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Biochimie. 1991 Jan;73(1):61-6.

Genetic and molecular analysis of the Ah receptor and of Cyp1a1 gene expression.

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Laboratory of Biomedical and Environmental Sciences, University of California, Los Angeles 90024.


The Ah receptor is a soluble protein complex that mediates carcinogenesis by a wide range of environmental pollutants, including polycyclic aromatic hydrocarbons, heterocyclic amines, and polychlorinated aromatic compounds. The best understood activity of the receptor concerns its role in the induction of cytochrome P450IA1. We undertook a somatic cell genetic analysis of P450IA1 induction using the mouse hepatoma cell line, Hepa-1. Clones of Hepa-1 were isolated that are defective in induction of P450IA1. Evidence was obtained that the clones are mutational in origin. Cell fusion experiments demonstrated that a few of the mutants are dominant, while the majority are recessive. The dominant mutants were shown to synthesize a repressor of P450IA1 transcription. The recessive mutants were assigned to 4 complementation groups (probably corresponding to 4 different genes). Complementation group A corresponds to the P450IA1 structural gene. Mutations in the B, C and D genes all affect functioning of the Ah receptor. A 'reverse selection procedure', whereby cells that express P450IA1 inducibility can be selected from a majority population of cells lacking inducibility, was developed. The reverse selection procedure was used to isolate transfectants of representative recessive mutants in which the mutational defects are complemented by exogenously applied genomic DNA. A human DNA-derived transfectant of a C- mutant was used to clone the human C gene. The C gene is not the ligand-binding subunit of the Ah receptor but is a protein that is required for translocation of Ah receptor-ligand complexes from cytoplasm to nucleus. In analogous experiments the dominant gene from one of the dominant mutants was transfected into wild-type Hepa-1 cells. Success in transfecting the dominant gene should provide the means for cloning it.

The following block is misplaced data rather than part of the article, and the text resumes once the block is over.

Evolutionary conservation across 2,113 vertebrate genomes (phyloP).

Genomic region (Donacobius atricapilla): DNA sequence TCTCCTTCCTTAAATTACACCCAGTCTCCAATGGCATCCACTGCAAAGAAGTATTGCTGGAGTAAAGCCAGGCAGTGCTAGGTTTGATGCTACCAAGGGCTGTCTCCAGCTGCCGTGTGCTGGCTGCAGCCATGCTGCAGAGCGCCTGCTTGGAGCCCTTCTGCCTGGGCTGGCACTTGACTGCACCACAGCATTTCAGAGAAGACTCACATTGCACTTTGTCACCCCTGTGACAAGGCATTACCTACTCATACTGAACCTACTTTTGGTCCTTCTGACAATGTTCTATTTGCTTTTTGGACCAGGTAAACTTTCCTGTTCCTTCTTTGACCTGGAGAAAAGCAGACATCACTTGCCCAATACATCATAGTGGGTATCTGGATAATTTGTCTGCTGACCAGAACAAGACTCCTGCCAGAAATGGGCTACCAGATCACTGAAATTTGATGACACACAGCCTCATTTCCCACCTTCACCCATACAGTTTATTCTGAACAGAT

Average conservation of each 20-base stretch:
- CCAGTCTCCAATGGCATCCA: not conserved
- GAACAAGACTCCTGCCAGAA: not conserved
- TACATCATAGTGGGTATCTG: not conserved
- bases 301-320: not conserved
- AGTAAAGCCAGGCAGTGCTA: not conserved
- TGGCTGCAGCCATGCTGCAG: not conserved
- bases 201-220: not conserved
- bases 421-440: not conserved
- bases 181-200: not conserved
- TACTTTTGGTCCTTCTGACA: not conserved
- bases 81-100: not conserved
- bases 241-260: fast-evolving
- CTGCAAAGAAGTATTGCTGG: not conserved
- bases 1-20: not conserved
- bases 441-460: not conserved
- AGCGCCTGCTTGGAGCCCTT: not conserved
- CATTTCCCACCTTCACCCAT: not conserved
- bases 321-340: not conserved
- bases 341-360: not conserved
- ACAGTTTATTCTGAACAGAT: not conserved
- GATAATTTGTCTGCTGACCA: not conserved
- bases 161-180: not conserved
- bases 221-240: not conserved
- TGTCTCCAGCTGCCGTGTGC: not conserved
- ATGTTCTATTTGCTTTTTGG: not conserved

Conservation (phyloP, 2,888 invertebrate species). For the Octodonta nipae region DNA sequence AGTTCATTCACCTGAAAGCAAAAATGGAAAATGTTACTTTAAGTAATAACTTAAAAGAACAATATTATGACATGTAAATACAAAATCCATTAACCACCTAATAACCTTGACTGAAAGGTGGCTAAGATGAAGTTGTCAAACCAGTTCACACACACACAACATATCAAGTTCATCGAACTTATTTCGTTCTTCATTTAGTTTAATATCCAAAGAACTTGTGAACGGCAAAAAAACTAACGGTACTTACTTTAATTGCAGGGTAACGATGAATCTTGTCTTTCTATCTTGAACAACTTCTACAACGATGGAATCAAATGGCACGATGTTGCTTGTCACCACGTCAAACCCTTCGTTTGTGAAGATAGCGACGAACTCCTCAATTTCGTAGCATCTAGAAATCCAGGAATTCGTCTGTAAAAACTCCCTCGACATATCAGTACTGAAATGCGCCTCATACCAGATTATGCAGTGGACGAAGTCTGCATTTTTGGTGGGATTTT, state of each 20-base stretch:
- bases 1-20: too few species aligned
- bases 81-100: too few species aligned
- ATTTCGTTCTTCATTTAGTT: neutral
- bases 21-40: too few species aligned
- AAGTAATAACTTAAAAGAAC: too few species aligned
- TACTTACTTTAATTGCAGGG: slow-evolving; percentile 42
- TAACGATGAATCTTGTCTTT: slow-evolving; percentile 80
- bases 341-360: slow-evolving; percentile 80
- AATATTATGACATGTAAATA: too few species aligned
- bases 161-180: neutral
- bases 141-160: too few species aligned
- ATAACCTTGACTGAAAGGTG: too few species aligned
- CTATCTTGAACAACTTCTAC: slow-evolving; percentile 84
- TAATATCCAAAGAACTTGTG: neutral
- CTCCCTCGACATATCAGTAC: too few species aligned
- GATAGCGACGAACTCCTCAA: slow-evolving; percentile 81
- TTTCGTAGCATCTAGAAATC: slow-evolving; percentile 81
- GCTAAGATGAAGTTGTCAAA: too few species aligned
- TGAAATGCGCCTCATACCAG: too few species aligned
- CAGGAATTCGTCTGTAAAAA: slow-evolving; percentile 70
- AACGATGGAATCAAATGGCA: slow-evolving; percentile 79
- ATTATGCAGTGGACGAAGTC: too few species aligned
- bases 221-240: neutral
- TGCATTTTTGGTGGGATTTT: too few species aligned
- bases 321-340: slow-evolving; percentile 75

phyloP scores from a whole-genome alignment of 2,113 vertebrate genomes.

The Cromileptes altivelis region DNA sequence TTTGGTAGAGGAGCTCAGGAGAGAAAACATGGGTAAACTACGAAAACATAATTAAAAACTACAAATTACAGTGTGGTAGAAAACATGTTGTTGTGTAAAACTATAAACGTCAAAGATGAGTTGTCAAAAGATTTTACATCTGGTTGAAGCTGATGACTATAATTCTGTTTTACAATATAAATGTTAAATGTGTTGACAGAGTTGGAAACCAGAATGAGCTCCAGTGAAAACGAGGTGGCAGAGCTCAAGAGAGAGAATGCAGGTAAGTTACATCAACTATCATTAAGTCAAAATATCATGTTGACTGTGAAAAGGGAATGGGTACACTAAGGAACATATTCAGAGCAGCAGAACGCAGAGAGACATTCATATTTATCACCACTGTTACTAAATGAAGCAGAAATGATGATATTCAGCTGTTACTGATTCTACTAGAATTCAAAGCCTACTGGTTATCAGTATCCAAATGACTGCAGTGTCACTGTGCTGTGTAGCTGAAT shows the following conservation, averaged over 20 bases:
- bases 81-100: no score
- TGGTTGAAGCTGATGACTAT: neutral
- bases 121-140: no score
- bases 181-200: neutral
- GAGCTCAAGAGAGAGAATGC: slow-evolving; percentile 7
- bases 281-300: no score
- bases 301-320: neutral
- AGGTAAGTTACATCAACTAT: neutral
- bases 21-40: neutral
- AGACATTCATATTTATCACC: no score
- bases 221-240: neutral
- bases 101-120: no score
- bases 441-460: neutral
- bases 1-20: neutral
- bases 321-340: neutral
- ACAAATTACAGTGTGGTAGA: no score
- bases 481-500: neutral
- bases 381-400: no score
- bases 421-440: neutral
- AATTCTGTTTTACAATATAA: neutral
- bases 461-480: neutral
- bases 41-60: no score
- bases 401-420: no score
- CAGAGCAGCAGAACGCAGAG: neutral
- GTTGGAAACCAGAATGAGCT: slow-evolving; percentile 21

[Indexed for MEDLINE]

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